Do you recall the scene from Mad Max Beyond the Thunderdome – the one when Mel Gibson is entering the township and he's told to hand over all of his weapons? So he starts bringing out knives and guns and this and that… and the pile of "stuff" keeps on growing and growing…
Well, it's a bit like that with me at airports these days, because I travel with two notebook computers, my iPad, my noise-cancelling headphones, a digital camera, a video camera, and… the list goes on.
And then I have my Nixie Tube Wristwatch, which always attracts the attention of the security folks. Also, as Steve Wozniak notes in the following video, it tends to make your fellow passengers a tad nervous when you reset the time zone on the way to your destination:
Of course, it probably didn’t help things when they discovered the Geiger Counter ticking away in the bottom of my backpack (hey, I wanted to see how much radiation was up there at 40,000 feet). This little beauty came from Mazur Instruments, and I will be talking about it in more detail in a future blog.
Believe it or not, however, the thing that caused me the most trouble was my 1.75-inch wide Tow Belt from Saddleback Leather. These are the folks whose tagline is "They'll fight over it when you're dead" and who offer a 100-Year Warranty!
This little rascal is actually three belts in one. The bottom belt is a smooth vegetable tanned leather so it slides on and off easily. The top belt is chrome tanned for look and feel. Meanwhile, the middle belt is hidden away inside; this middle belt slightly raises the leather level of the two outer-level belts above the stitching so the thread won't rub on your jeans and wear away. As an aside, the hidden middle belt is also vegetable tanned leather for added firmness – Dave (the founder of Saddleback Leather) refuses to use reconstituted leather ("leather cardboard") even if it's out of sight in the middle and even if it lowers costs. As he says: "It doesn't seem right. The two visible belts are plenty strong enough, but why not make it stronger in case you need to tow a train one day?"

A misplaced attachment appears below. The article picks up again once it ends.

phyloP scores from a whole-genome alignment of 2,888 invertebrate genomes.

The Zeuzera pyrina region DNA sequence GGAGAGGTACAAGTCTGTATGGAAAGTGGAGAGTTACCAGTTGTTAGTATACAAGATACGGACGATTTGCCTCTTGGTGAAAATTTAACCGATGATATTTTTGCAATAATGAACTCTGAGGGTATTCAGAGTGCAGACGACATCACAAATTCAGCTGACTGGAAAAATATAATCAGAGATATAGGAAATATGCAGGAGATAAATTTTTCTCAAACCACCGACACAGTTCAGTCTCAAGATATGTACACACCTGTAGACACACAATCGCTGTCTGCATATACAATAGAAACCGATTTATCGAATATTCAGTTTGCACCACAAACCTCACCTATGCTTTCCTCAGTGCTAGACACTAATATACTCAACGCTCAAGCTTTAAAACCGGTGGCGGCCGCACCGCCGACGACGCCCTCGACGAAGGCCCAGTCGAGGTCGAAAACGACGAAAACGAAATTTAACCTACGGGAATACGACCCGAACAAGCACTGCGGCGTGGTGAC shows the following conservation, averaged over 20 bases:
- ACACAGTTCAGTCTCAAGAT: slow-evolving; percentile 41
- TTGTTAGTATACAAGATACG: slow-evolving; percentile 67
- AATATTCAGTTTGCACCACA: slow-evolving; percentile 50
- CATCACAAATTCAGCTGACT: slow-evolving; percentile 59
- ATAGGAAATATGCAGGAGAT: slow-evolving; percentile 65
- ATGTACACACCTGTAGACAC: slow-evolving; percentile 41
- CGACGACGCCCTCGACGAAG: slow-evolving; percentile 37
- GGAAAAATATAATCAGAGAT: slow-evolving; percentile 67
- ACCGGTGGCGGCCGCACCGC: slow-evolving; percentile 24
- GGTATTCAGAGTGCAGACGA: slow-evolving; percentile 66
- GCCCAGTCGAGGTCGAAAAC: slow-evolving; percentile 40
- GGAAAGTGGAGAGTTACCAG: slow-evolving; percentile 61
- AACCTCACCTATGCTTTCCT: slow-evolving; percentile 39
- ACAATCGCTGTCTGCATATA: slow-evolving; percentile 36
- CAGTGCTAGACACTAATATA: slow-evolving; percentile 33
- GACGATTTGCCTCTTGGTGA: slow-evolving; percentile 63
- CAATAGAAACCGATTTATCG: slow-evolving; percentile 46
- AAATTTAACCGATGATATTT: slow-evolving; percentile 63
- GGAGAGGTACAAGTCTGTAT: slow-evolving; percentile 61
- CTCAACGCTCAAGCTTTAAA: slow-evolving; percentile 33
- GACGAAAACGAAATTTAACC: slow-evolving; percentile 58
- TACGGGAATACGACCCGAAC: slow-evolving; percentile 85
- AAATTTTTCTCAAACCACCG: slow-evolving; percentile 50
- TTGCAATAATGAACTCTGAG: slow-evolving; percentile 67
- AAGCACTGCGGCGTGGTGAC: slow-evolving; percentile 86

Now, when passing through modern airport security, you have to take your belt off and stick it in your backpack. Based on the amount of electronic "stuff" I was carrying (with the associated flashing LEDs and beeping), I was pulled out of the line for special scrutiny; you may not be surprised to learn that this happens to me quite a lot. Believe it or not, however, the thing in which the security guy was most interested was my belt – he felt it was too thick and took it back to be re-X-rayed. Then he tested it for chemicals or whatever it is they test things for using some special machine, and finally he ran it by a drug sniffing dog that happened to be passing by.
Sad to relate, my delay was not yet over. When the security guy had eventually satisfied himself that there was nothing suspicious and that this was simply the best belt he'd ever laid his hands on, he then proceeded to take it around all of the other guards (and a couple of policemen) showing it to them and bragging about how amazing it was. All I can say is that I think I know what at least one airport security guard wants for Christmas!
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That's really not a bad idea -- I'm a bit strapped for time at the moment, but sometime in the next week I will show my backpack on a table with everything taken out and detailed ... and I'll capture it in a blog...
...then if others want to do the same, they can send me a photo and associated description and I'll do a series of follow-up blogs ... so maybe we can start with you... :-)
I think that you should start a contest to see who takes the backpack with the largest variety of stuff (electronic equipment, test tools, adapters, etc.) through security. Contestants should submit pictures detailing everything they have in their bag. On average I have at least two flights a month (most of them internationally) and I carry a civilian version of pack that Camelbak made for the US military loaded with about 15Kg of stuff. Unfortunately, I don't have room for a cat in my bag, so you should see how much fun I have going through security :)
Easiest time I have ever had going thru security was when I was carrying a cat.
I dropped my bag off at the scanner and didn't remove my ham handheld radio that was on my belt, my phone in my pocket nor any of the other things in my pockets, I didn't even go thru the scanners.
Security waved me to the side of the scanners and they all gathered around and petted the cat then they proceeded to swab me then they swabbed the cat and then a bunch of cute TSA girls came by asking the cats name and then they all proceeded to pet the cat and make it purr even louder than it was when all this started.
Portland Oregon has some cute TSA girls as does Phoenix Sky harbor.
And that was it for me no stress a bunch of nice people for the first time ever.
David Patterson, known for his pioneering research that led to RAID, clusters and more, is part of a team at UC Berkeley that recently made its RISC-V processor architecture an open source hardware offering. We talk with Patterson and one of his colleagues behind the effort about the opportunities they see, what new kinds of designs they hope to enable and what it means for today’s commercial processor giants such as Intel, ARM and Imagination Technologies.